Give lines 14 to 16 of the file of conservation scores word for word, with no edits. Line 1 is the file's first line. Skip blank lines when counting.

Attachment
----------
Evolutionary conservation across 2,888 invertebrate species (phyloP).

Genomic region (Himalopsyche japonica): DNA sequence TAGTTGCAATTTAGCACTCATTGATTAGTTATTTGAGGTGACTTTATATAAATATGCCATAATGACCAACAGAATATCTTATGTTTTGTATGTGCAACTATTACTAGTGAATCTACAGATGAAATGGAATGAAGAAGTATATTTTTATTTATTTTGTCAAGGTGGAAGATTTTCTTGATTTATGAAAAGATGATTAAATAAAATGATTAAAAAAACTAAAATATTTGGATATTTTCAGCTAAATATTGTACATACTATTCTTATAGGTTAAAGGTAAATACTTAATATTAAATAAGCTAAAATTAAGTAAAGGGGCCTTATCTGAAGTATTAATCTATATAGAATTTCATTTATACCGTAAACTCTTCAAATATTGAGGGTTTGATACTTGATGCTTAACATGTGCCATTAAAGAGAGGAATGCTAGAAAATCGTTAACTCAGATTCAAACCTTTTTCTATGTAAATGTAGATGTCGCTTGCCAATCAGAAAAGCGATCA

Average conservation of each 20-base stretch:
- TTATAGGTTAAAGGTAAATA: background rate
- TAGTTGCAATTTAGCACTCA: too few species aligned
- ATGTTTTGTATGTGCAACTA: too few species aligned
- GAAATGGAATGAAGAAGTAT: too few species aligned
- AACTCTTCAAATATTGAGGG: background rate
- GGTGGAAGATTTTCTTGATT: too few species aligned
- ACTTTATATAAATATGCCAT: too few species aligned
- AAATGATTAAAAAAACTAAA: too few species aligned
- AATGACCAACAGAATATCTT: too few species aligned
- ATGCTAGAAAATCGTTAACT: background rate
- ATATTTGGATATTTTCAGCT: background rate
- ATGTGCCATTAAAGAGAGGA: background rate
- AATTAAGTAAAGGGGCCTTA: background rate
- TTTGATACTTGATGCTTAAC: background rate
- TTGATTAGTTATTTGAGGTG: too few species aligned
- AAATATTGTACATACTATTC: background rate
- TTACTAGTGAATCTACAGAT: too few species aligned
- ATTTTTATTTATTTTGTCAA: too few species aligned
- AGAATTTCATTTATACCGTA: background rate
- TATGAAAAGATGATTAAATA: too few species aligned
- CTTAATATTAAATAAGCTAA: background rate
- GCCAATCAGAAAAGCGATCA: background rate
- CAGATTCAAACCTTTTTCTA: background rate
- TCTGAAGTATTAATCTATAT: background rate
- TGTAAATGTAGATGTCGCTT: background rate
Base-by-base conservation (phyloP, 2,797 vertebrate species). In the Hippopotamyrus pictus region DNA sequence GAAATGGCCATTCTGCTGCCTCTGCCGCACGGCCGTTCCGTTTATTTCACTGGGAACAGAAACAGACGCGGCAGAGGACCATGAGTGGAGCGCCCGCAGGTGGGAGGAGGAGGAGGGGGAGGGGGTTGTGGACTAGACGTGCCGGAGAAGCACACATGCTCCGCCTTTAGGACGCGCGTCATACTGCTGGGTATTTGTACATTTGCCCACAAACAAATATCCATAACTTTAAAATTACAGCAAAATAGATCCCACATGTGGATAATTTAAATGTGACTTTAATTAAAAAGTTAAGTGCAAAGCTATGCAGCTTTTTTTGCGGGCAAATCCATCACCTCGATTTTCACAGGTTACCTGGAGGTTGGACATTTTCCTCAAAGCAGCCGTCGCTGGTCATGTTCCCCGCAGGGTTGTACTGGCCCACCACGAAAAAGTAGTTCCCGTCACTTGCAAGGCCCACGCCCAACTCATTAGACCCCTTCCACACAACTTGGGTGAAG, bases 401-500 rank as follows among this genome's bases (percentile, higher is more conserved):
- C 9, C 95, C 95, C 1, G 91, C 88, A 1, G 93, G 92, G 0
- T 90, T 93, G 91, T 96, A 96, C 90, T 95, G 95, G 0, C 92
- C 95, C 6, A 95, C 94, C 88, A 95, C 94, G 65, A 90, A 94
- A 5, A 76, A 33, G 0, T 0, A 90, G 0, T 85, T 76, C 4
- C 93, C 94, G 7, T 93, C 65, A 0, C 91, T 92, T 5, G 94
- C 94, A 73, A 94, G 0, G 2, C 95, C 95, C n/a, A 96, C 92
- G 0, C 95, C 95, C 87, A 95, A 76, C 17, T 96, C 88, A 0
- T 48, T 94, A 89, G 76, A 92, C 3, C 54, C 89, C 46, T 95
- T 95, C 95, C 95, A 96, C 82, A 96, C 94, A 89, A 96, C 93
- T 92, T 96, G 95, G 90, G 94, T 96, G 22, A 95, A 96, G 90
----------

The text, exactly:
- ATATTTGGATATTTTCAGCT: background rate
- ATGTGCCATTAAAGAGAGGA: background rate
- AATTAAGTAAAGGGGCCTTA: background rate